4. Maybe we should start posting side-by-side picture quality comparisons (59 points, 104 comments)
    5. Letter from YouTube boss confirms multiview support later this year (58 points, 24 comments)
  29. 394 points, 5 submissions: imaref
    1. Google adding YoutubeTV to Youtube interface and possibly free equipment if needed (188 points, 156 comments)
    2. I was right! (57 points, 64 comments)
    3. Something that would be helpful (56 points, 18 comments)
    4. "Add to your library" (49 points, 9 comments)
    5. How about a "Just Added" row (44 points, 8 comments)
  30. 390 points, 1 submission: SnottyMonkey
    1. Lack of 5.1 is now becoming embarrassing (390 points, 131 comments)
  31. 378 points, 6 submissions: YYqs0C6oFH
    1. NFL Preseason streaming FAQ/blackouts Megathread (80 points, 51 comments)
    2. New 4K listings from Fox and ESPN. College Basketball and NFL playoffs (80 points, 40 comments)
    3. Regional Sports Networks and Blackouts FAQ Megathread (80 points, 136 comments)
    4. Multiview update - early access rolling out to select subscribers now (48 points, 64 comments)
    5. NBC 4K Winter Olympics schedule (46 points, 53 comments)
    6. MLB Network 4K added (44 points, 26 comments)
  32. 368 points, 2 submissions: youtube_tv_pm
    1. Subscribers should now have access to DVR recordings for CBS content (207 points, 72 comments)
    2. Do I smell something on Fire? (161 points, 146 comments)
  33. 365 points, 2 submissions: absurdcreatures
    1. YouTube TV should include ad-free regular YouTube (279 points, 63 comments)
    2. Please, please stop removing new shows from "Library" after I watch one minute!!! (86 points, 23 comments)
  34. 364 points, 4 submissions: 7thton
    1. [Updated inside] Posts about Fox News, MSNBC, and CNN will not be allowed. (166 points, 55 comments)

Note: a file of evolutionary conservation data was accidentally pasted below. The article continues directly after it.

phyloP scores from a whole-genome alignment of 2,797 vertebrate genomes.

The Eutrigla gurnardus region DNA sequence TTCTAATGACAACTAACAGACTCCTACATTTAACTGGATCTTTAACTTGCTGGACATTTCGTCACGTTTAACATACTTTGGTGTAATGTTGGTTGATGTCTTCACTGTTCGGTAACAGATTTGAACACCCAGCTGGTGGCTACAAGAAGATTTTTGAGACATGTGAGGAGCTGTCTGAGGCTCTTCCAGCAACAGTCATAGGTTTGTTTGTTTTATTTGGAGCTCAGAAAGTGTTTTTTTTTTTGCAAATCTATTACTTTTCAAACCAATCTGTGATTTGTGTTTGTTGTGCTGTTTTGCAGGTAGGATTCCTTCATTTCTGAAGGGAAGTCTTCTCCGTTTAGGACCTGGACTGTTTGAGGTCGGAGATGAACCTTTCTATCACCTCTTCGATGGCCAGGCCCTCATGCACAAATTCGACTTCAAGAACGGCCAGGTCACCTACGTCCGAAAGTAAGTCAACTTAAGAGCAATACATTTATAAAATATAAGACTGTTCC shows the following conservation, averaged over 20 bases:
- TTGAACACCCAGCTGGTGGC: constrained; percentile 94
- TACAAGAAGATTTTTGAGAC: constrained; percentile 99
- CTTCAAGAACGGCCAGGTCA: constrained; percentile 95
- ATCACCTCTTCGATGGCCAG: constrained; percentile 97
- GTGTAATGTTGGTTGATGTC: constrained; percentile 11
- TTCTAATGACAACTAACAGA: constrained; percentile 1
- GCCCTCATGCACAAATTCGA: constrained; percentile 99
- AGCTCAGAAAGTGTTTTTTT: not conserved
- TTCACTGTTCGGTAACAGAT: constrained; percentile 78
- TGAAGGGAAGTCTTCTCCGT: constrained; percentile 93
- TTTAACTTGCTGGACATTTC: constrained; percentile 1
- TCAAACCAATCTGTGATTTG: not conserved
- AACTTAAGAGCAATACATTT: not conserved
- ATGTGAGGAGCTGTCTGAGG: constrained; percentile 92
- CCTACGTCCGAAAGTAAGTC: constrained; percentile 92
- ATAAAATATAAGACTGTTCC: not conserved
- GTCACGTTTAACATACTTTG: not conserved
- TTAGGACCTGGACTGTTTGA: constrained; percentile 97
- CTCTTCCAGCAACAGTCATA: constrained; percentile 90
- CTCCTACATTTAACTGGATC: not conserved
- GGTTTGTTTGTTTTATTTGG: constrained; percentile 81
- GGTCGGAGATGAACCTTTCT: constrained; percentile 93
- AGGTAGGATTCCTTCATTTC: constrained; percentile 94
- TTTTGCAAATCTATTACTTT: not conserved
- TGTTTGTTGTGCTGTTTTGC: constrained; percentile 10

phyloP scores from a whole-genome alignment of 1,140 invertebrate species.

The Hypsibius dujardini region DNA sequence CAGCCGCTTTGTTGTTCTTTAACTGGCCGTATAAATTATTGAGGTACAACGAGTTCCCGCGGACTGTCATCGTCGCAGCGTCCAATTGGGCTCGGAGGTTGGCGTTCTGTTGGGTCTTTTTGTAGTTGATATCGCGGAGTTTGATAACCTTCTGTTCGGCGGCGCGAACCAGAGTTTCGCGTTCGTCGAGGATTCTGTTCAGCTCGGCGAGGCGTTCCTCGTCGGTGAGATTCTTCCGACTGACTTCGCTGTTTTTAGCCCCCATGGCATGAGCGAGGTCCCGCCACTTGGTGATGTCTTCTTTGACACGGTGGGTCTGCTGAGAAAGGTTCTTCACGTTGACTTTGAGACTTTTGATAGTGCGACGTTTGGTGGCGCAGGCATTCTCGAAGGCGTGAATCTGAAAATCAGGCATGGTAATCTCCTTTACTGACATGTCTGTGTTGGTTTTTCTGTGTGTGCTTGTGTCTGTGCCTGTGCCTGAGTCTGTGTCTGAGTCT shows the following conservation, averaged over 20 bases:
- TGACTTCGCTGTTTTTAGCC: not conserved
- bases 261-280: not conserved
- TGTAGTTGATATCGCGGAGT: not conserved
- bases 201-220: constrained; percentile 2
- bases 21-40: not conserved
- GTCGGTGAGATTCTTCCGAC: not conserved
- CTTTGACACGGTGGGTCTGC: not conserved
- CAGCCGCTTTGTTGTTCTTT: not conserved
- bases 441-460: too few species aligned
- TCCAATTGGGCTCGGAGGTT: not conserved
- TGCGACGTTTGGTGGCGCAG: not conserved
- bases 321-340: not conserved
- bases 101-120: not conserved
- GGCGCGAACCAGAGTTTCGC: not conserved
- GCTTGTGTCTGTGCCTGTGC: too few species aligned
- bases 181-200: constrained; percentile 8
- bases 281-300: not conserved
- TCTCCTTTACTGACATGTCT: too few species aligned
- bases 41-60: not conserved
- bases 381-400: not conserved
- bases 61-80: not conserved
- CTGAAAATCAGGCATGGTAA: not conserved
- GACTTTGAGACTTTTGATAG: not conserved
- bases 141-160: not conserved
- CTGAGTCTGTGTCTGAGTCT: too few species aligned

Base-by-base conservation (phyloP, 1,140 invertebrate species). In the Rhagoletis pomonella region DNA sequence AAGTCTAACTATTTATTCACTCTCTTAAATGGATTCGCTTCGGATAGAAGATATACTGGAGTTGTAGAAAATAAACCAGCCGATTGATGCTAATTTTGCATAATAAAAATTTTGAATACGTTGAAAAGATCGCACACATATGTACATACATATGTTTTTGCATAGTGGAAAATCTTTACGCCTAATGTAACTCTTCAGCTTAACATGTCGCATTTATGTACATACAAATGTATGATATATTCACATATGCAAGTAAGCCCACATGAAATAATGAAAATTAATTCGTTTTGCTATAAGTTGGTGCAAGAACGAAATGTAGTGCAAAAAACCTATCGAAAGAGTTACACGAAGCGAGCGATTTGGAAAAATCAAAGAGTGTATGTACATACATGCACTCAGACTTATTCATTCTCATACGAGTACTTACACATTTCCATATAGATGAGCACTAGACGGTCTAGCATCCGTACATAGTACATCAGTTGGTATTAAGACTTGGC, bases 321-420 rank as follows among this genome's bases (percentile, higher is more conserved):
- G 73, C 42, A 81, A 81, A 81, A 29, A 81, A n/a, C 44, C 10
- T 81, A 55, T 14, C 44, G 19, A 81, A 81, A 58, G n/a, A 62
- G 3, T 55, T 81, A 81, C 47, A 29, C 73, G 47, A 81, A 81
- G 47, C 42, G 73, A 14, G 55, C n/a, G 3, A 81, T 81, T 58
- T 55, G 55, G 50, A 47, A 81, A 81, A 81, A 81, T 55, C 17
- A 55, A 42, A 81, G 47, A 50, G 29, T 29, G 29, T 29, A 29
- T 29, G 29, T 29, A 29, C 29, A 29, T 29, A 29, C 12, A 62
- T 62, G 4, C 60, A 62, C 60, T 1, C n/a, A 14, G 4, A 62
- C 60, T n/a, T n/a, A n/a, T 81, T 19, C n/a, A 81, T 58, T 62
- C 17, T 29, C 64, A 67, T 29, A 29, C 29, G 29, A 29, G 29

2. YouTube TV’s live guide and library are getting much better starting today (91 points, 104 comments)
    3. Fubo pulls multiple channels, including AMC and BBC America (54 points, 47 comments)
    4. 5.1 Audio Mega Thread (53 points, 109 comments)
  35. 355 points, 2 submissions: Btwnframes
    1. YouTube tv and Disney programming update (225 points, 685 comments)
    2. For those cancelling YouTube TV (130 points, 205 comments)
  36. 341 points, 1 submission: gavalant
    1. PBS Targeting a November 4th Launch on YouTube TV (341 points, 92 comments)
  37. 336 points, 3 submissions: Programmer92
    1. Can we get the year a show or movie was made added to the " about" section? (154 points, 25 comments)
    2. YouTube Premium With YTTV? (132 points, 72 comments)
    3. Why do only some things show up on the "Resume Watching" section? (50 points, 13 comments)
  38. 327 points, 2 submissions: terekpenitent
    1. First $64.99 charge (223 points, 269 comments)
    2. Be sure to fill out the YTTV survey that is being pushed to your email (104 points, 39 comments)
  39. 326 points, 1 submission: moonfullofstars
    1. Remember to cancel Sports Plus package tonight if you only have it for NFL Red Zone. (326 points, 53 comments)
  40. 321 points, 2 submissions: vipstrippers
    1. Fox Regional Sports Channels, gone soon. (243 points, 709 comments)
    2. Viewers continue to lose out in dispute between NESN and YouTube TV (78 points, 64 comments)
  41. 320 points, 2 submissions: chicano3601
    1. YouTube TV Hits 5 Million Subscribers; Becomes Largest Live TV Streaming Service (249 points, 128 comments)
    2. YouTube TV to Give a Free 5-Day Preview to HBO Max Until May 8 (71 points, 23 comments)
  42. 315 points, 1 submission: taylorwmj
    1. Be angry at Sinclair, not Google/YTTV (315 points, 246 comments)
  43. 311 points, 1 submission: Mc_Lovin81
    1. 1 week left, don’t forget to cancel NFL Redzone (311 points, 48 comments)
  44. 310 points, 4 submissions: Machiavelli127
    1. YTTV has a specific area for submitting feedback regarding the price increase (136 points, 119 comments)
    2. Copa America Final stream is awful! (77 points, 40 comments)
    3. The glitch with the preview pane not showing the correct thumbnail when fast forwarding is driving me INSANE! (55 points, 31 comments)
    4. I love the "Catch up with key plays" feature but it REALLY needs to be improved (42 points, 7 comments)
  45. 306 points, 2 submissions: paulfromatlanta
    1. YouTube TV update will reportedly let you watch four channels at once (214 points, 128 comments)
    2. YouTube TV Is the Best Live TV Service of 2018 Beating Out PlayStation Vue, DIRECTV NOW, Sling, & Others (2018 Cordie Awards) (92 points, 51 comments)
  46. 305 points, 1 submission: 121910
    1. NBC tried to force YouTube TV to bundle Peacock into customers’ monthly payment (305 points, 264 comments)
  47. 302 points, 4 submissions: fosterm83